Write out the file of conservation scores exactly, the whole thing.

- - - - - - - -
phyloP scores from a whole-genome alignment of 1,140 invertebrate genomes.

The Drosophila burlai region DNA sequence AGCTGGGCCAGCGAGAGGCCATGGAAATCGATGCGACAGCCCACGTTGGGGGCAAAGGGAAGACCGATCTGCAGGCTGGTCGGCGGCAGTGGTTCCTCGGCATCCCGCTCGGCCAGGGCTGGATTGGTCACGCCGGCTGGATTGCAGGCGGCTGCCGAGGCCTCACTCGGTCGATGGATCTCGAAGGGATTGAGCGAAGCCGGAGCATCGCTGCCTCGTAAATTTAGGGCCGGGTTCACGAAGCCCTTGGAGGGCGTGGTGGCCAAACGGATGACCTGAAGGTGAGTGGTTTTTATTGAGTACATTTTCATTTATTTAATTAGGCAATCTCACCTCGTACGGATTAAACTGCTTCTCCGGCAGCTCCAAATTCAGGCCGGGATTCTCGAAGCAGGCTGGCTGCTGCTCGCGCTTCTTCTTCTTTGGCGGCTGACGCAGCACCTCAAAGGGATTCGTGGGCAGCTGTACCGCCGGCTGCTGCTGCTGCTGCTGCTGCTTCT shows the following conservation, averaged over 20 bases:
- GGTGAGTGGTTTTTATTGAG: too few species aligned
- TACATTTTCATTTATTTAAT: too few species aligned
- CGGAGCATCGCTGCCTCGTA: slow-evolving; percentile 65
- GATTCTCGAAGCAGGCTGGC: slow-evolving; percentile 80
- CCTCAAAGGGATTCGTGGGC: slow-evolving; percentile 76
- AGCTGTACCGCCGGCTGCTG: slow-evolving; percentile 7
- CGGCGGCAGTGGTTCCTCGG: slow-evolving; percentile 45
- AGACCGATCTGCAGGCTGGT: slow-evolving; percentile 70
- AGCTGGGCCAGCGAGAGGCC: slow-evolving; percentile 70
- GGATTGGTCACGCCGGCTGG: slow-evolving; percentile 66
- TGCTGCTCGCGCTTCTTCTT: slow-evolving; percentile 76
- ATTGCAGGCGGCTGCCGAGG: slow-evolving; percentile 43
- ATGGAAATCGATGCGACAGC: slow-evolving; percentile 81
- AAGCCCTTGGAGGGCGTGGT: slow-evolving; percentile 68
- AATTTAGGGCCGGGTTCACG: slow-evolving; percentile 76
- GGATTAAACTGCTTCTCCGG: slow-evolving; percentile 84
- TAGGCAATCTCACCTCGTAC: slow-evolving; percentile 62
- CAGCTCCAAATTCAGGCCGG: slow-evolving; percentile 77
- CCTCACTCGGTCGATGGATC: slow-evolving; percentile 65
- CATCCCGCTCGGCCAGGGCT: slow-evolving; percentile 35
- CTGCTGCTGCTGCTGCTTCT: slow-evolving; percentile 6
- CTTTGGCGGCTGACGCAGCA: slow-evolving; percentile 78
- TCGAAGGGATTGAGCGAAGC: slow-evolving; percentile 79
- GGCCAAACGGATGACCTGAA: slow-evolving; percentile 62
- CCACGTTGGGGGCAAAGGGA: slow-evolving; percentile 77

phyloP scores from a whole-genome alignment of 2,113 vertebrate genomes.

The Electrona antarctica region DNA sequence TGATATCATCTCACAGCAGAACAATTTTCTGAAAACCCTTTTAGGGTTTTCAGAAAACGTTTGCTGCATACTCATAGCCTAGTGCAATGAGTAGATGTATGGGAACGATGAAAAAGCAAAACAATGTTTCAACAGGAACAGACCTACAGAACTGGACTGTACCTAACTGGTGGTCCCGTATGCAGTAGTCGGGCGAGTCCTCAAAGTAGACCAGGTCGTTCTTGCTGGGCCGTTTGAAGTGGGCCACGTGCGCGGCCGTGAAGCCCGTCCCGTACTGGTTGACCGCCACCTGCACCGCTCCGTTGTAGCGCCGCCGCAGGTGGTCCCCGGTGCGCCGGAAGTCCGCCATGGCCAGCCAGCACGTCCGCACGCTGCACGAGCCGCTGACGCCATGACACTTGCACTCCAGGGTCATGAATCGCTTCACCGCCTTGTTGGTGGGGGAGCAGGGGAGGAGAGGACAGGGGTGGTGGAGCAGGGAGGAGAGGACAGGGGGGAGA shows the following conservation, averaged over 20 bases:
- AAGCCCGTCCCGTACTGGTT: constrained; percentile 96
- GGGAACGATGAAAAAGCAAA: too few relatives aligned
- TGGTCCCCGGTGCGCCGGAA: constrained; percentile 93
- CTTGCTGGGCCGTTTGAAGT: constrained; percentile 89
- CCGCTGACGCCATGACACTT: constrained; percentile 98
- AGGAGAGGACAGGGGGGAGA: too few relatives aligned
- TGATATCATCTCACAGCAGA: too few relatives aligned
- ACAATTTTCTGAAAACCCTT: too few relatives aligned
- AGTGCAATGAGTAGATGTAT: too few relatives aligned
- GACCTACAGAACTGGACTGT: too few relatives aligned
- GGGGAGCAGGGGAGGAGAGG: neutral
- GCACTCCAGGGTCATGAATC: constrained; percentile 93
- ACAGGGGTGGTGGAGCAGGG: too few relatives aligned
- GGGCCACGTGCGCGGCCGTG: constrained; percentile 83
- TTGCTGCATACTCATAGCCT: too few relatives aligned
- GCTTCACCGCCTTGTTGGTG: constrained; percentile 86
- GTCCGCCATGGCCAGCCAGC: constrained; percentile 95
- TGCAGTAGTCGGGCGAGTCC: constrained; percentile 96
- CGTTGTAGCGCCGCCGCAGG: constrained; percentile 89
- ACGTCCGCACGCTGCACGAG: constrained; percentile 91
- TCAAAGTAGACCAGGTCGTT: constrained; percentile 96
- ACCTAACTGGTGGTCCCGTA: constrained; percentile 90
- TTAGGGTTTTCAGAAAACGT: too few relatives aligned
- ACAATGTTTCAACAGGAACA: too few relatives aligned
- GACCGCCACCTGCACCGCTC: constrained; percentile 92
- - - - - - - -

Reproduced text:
phyloP scores from a whole-genome alignment of 1,140 invertebrate genomes.

The Drosophila burlai region DNA sequence AGCTGGGCCAGCGAGAGGCCATGGAAATCGATGCGACAGCCCACGTTGGGGGCAAAGGGAAGACCGATCTGCAGGCTGGTCGGCGGCAGTGGTTCCTCGGCATCCCGCTCGGCCAGGGCTGGATTGGTCACGCCGGCTGGATTGCAGGCGGCTGCCGAGGCCTCACTCGGTCGATGGATCTCGAAGGGATTGAGCGAAGCCGGAGCATCGCTGCCTCGTAAATTTAGGGCCGGGTTCACGAAGCCCTTGGAGGGCGTGGTGGCCAAACGGATGACCTGAAGGTGAGTGGTTTTTATTGAGTACATTTTCATTTATTTAATTAGGCAATCTCACCTCGTACGGATTAAACTGCTTCTCCGGCAGCTCCAAATTCAGGCCGGGATTCTCGAAGCAGGCTGGCTGCTGCTCGCGCTTCTTCTTCTTTGGCGGCTGACGCAGCACCTCAAAGGGATTCGTGGGCAGCTGTACCGCCGGCTGCTGCTGCTGCTGCTGCTGCTTCT shows the following conservation, averaged over 20 bases:
- GGTGAGTGGTTTTTATTGAG: too few species aligned
- TACATTTTCATTTATTTAAT: too few species aligned
- CGGAGCATCGCTGCCTCGTA: slow-evolving; percentile 65
- GATTCTCGAAGCAGGCTGGC: slow-evolving; percentile 80
- CCTCAAAGGGATTCGTGGGC: slow-evolving; percentile 76
- AGCTGTACCGCCGGCTGCTG: slow-evolving; percentile 7
- CGGCGGCAGTGGTTCCTCGG: slow-evolving; percentile 45
- AGACCGATCTGCAGGCTGGT: slow-evolving; percentile 70
- AGCTGGGCCAGCGAGAGGCC: slow-evolving; percentile 70
- GGATTGGTCACGCCGGCTGG: slow-evolving; percentile 66
- TGCTGCTCGCGCTTCTTCTT: slow-evolving; percentile 76
- ATTGCAGGCGGCTGCCGAGG: slow-evolving; percentile 43
- ATGGAAATCGATGCGACAGC: slow-evolving; percentile 81
- AAGCCCTTGGAGGGCGTGGT: slow-evolving; percentile 68
- AATTTAGGGCCGGGTTCACG: slow-evolving; percentile 76
- GGATTAAACTGCTTCTCCGG: slow-evolving; percentile 84
- TAGGCAATCTCACCTCGTAC: slow-evolving; percentile 62
- CAGCTCCAAATTCAGGCCGG: slow-evolving; percentile 77
- CCTCACTCGGTCGATGGATC: slow-evolving; percentile 65
- CATCCCGCTCGGCCAGGGCT: slow-evolving; percentile 35
- CTGCTGCTGCTGCTGCTTCT: slow-evolving; percentile 6
- CTTTGGCGGCTGACGCAGCA: slow-evolving; percentile 78
- TCGAAGGGATTGAGCGAAGC: slow-evolving; percentile 79
- GGCCAAACGGATGACCTGAA: slow-evolving; percentile 62
- CCACGTTGGGGGCAAAGGGA: slow-evolving; percentile 77

phyloP scores from a whole-genome alignment of 2,113 vertebrate genomes.

The Electrona antarctica region DNA sequence TGATATCATCTCACAGCAGAACAATTTTCTGAAAACCCTTTTAGGGTTTTCAGAAAACGTTTGCTGCATACTCATAGCCTAGTGCAATGAGTAGATGTATGGGAACGATGAAAAAGCAAAACAATGTTTCAACAGGAACAGACCTACAGAACTGGACTGTACCTAACTGGTGGTCCCGTATGCAGTAGTCGGGCGAGTCCTCAAAGTAGACCAGGTCGTTCTTGCTGGGCCGTTTGAAGTGGGCCACGTGCGCGGCCGTGAAGCCCGTCCCGTACTGGTTGACCGCCACCTGCACCGCTCCGTTGTAGCGCCGCCGCAGGTGGTCCCCGGTGCGCCGGAAGTCCGCCATGGCCAGCCAGCACGTCCGCACGCTGCACGAGCCGCTGACGCCATGACACTTGCACTCCAGGGTCATGAATCGCTTCACCGCCTTGTTGGTGGGGGAGCAGGGGAGGAGAGGACAGGGGTGGTGGAGCAGGGAGGAGAGGACAGGGGGGAGA shows the following conservation, averaged over 20 bases:
- AAGCCCGTCCCGTACTGGTT: constrained; percentile 96
- GGGAACGATGAAAAAGCAAA: too few relatives aligned
- TGGTCCCCGGTGCGCCGGAA: constrained; percentile 93
- CTTGCTGGGCCGTTTGAAGT: constrained; percentile 89
- CCGCTGACGCCATGACACTT: constrained; percentile 98
- AGGAGAGGACAGGGGGGAGA: too few relatives aligned
- TGATATCATCTCACAGCAGA: too few relatives aligned
- ACAATTTTCTGAAAACCCTT: too few relatives aligned
- AGTGCAATGAGTAGATGTAT: too few relatives aligned
- GACCTACAGAACTGGACTGT: too few relatives aligned
- GGGGAGCAGGGGAGGAGAGG: neutral
- GCACTCCAGGGTCATGAATC: constrained; percentile 93
- ACAGGGGTGGTGGAGCAGGG: too few relatives aligned
- GGGCCACGTGCGCGGCCGTG: constrained; percentile 83
- TTGCTGCATACTCATAGCCT: too few relatives aligned
- GCTTCACCGCCTTGTTGGTG: constrained; percentile 86
- GTCCGCCATGGCCAGCCAGC: constrained; percentile 95
- TGCAGTAGTCGGGCGAGTCC: constrained; percentile 96
- CGTTGTAGCGCCGCCGCAGG: constrained; percentile 89
- ACGTCCGCACGCTGCACGAG: constrained; percentile 91
- TCAAAGTAGACCAGGTCGTT: constrained; percentile 96
- ACCTAACTGGTGGTCCCGTA: constrained; percentile 90
- TTAGGGTTTTCAGAAAACGT: too few relatives aligned
- ACAATGTTTCAACAGGAACA: too few relatives aligned
- GACCGCCACCTGCACCGCTC: constrained; percentile 92